It’s been a long time since I last posted, but because I’ve done quite a bit of traveling since then I figured I’d better start catching up. Regardless, writing is a nice respite from studying—I’m taking the LSAT in less than a week, so needless to say, logic games and arguments and conditional statements and assumptions etc etc etc have consumed my life lately.
Last September, three weeks into my junior year, I took a weekend trip to Iceland. Yes, in the middle of my classes. No, it wasn’t spontaneous—I planned it all the way back in May—but I would absolutely do it again, and I recommend it to anyone going to school in Boston or anywhere in the northeast, really. Iceland is a lot more accessible of a destination than it gets credit for, and totally do-able in a short period of time. Since I went I’ve gotten a lot of questions about how I made the trip happen on a college schedule and budget, so I figured I would give a run-down.
First, it’s a lot closer than a lot of people think. From Boston, the flight is a little over five hours; it’s basically like flying across continental USA. So many people don’t realize that you can get to a seriously amazing European country in less time than it takes to fly to California. I took a Thursday night red-eye and got to Iceland around 4:30AM Friday their time, which meant I had almost three full days to see the sights before taking a (supposedly, but more on that later) Sunday evening flight home in time for class on Monday.
Most importantly, it’s much cheaper than a lot of people think. I flew WOW Air, which is Iceland’s low-cost carrier that markets itself similarly to Southwest. WOW flies direct to Iceland from both Boston Logan and Baltimore-Washington, so it’s a fantastic option for anyone from either of those areas. My round trip cost $400, but usually you can make it there for even cheaper—WOW often has $99 one-ways to Reykjavik. It’s a no-frills airline that charges you for all extras, which meant I was hitting up Iceland with only an 11-pound backpack’s worth of things, but for such a short trip little else was needed.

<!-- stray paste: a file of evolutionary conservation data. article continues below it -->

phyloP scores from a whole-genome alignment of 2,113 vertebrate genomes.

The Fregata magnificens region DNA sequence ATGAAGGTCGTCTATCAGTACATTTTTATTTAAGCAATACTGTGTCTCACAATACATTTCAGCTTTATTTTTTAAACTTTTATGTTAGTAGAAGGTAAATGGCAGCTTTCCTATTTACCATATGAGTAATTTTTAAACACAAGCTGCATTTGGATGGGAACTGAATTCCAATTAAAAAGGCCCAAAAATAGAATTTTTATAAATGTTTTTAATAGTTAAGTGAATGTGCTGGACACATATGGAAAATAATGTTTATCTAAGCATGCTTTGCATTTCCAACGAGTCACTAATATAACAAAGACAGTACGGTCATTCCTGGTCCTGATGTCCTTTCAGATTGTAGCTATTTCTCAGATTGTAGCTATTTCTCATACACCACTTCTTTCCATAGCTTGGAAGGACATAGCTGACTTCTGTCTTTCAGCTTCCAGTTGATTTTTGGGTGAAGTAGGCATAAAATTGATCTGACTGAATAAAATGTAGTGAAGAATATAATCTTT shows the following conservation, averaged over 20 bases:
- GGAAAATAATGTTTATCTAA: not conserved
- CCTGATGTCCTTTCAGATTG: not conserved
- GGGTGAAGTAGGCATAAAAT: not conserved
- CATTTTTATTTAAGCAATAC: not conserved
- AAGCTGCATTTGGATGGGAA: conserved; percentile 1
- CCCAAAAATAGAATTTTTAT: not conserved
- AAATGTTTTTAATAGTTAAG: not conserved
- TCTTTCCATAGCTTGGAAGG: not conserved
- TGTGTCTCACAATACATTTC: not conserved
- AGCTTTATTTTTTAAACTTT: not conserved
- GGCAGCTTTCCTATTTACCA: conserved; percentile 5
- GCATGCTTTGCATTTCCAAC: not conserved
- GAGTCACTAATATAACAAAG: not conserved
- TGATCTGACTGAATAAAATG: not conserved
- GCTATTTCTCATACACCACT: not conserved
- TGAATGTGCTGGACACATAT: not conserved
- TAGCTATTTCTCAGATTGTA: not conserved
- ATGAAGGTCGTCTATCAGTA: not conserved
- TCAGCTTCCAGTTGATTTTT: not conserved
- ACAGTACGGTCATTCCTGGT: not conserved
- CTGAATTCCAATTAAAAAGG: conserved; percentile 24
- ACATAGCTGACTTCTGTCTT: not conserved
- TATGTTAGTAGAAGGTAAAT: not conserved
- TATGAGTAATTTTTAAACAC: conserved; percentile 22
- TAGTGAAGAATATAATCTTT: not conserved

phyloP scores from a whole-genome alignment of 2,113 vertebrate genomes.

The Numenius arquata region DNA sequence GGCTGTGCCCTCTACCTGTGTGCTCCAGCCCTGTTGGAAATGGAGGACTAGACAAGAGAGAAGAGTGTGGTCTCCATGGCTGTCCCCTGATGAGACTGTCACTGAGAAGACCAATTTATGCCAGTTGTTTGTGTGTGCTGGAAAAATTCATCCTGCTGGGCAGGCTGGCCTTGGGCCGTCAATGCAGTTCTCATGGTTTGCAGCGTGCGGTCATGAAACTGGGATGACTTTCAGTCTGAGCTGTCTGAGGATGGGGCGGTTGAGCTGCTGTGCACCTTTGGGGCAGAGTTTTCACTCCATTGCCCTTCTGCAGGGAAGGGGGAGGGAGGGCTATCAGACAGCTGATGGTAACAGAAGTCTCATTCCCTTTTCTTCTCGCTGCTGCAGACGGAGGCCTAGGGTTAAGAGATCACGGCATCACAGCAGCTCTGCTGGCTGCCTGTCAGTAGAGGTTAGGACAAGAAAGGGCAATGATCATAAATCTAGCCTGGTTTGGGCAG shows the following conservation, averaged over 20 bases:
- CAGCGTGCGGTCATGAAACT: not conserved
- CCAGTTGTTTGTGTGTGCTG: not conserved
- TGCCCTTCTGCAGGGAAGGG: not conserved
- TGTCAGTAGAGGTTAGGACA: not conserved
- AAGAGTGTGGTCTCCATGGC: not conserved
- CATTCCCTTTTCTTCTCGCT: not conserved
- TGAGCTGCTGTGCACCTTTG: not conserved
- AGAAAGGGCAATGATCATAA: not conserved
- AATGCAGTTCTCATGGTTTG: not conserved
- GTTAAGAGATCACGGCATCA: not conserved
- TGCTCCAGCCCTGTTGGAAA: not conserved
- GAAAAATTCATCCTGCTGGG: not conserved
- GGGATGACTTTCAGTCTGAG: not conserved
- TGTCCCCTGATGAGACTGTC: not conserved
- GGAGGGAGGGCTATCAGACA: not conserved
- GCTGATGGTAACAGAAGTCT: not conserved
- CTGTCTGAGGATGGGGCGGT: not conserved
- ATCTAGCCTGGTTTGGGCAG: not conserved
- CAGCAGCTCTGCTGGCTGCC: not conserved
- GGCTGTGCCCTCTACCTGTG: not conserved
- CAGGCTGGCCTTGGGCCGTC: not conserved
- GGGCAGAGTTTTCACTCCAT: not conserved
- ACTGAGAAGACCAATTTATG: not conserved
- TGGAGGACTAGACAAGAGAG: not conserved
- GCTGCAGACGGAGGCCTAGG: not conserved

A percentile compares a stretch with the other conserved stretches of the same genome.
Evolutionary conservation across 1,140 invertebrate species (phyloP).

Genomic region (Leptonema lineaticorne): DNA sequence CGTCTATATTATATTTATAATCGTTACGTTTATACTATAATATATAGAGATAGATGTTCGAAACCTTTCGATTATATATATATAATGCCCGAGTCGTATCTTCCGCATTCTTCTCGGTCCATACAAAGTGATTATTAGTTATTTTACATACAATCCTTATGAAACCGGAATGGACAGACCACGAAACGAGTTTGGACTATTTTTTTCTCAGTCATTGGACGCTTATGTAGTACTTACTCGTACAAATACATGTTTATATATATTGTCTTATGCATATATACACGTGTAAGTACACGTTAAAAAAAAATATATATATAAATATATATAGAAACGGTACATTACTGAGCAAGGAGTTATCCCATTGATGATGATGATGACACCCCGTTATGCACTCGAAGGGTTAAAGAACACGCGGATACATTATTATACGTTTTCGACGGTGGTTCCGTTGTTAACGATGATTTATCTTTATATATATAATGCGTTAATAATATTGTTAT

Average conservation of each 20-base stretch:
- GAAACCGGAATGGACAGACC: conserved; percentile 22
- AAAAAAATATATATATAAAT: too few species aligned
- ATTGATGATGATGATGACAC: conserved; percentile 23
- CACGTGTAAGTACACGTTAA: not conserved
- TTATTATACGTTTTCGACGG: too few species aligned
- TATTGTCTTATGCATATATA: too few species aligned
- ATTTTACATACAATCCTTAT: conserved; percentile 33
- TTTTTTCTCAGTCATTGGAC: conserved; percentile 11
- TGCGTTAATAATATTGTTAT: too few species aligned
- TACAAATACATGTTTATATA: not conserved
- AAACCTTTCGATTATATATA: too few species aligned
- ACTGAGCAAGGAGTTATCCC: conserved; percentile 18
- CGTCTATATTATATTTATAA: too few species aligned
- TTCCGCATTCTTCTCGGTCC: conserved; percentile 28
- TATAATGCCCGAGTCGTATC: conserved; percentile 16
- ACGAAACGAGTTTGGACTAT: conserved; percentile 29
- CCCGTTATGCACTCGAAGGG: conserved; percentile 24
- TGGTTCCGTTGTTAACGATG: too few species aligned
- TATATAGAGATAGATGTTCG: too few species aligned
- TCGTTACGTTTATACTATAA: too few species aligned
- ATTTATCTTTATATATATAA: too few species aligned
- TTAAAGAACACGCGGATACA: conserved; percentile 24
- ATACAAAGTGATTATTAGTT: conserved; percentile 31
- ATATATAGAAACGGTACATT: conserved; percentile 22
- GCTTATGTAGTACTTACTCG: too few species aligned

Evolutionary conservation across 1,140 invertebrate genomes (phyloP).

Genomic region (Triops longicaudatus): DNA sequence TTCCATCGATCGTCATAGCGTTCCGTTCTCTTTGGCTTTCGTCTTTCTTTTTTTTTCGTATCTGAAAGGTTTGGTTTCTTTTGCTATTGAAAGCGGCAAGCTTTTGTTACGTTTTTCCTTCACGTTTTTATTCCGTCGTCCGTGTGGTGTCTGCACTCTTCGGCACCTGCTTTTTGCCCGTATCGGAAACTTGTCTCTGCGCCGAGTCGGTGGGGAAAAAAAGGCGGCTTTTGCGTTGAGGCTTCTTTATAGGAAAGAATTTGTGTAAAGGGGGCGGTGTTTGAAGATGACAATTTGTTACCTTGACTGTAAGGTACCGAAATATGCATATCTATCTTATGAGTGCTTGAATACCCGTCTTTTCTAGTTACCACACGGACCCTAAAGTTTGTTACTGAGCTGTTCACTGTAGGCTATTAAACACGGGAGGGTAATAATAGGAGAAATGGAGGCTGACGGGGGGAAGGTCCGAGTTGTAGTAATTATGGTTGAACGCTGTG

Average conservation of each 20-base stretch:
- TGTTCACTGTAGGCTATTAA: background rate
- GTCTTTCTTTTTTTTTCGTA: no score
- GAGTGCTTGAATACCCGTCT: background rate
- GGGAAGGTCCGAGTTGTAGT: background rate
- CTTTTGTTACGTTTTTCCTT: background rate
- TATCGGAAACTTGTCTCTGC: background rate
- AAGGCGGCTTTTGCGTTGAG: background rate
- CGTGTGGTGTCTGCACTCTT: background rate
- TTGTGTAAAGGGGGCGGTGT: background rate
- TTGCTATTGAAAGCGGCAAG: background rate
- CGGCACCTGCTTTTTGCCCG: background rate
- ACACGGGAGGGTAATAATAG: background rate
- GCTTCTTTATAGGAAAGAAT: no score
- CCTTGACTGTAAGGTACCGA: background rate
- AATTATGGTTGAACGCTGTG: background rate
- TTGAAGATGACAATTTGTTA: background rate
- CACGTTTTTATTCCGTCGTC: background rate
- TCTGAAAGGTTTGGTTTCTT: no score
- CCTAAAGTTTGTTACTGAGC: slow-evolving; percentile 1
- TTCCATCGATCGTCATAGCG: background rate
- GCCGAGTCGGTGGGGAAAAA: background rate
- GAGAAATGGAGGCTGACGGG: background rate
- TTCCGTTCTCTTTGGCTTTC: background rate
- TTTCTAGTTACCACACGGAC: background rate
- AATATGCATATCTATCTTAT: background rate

We made Reykjavik, the capital, our base camp for two nights, and spent all day out of the city exploring the many nearby wonders that Iceland has to offer. As is typical of Nordic countries, lodging is expensive; there are definitely cheaper options if you do some digging, though, and it’s a fantastic place to get a good value for any hotel points you may have, which is what we did.
The best way to save money overall, though, is to rent a car. I cannot stress this enough. While Reykjavik is wonderful, the best thing Iceland is its nature, and most places to see on an Iceland weekend trip are far out of the city, accessible only through organized tours or by private vehicle. We rented a great little Ford Fiesta for about $50 per day, for three days—split between two people, that was only $75 for three days worth of sightseeing, and the car itself could fit five, so if you’ve got an even bigger group you’re golden. The roads are modern and very safe, and Iceland is such a sparsely-populated country that when you’re outside the city, you’re mostly the only car on the road anyway. The primary tourist sites are all right off of the main road and signage is clear, plus if you load directions on google maps before you leave hotel wifi then you’ll have the route to use offline all day. If someone in your group has a license, then this is an amazing alternative to spending ~$90 per day on organized tours that shuffle you from place to place too quickly to really enjoy them.
We picked up the car at Keflavik Airport as soon as we got in, and since it was way too early to go right to the hotel and check in, we headed off sightseeing immediately. Iceland’s natural beauty is astonishing: rolling mountains, fields and hills crawling with sheep and Icelandic horses, waterfalls, black sand beaches, and, my favorite, sprawling lava fields that make you feel like you’ve left earth and landed on another planet. The entire landscape is something out of a high fantasy novel—actually, though, because Game of Thrones does a lot of its filming there.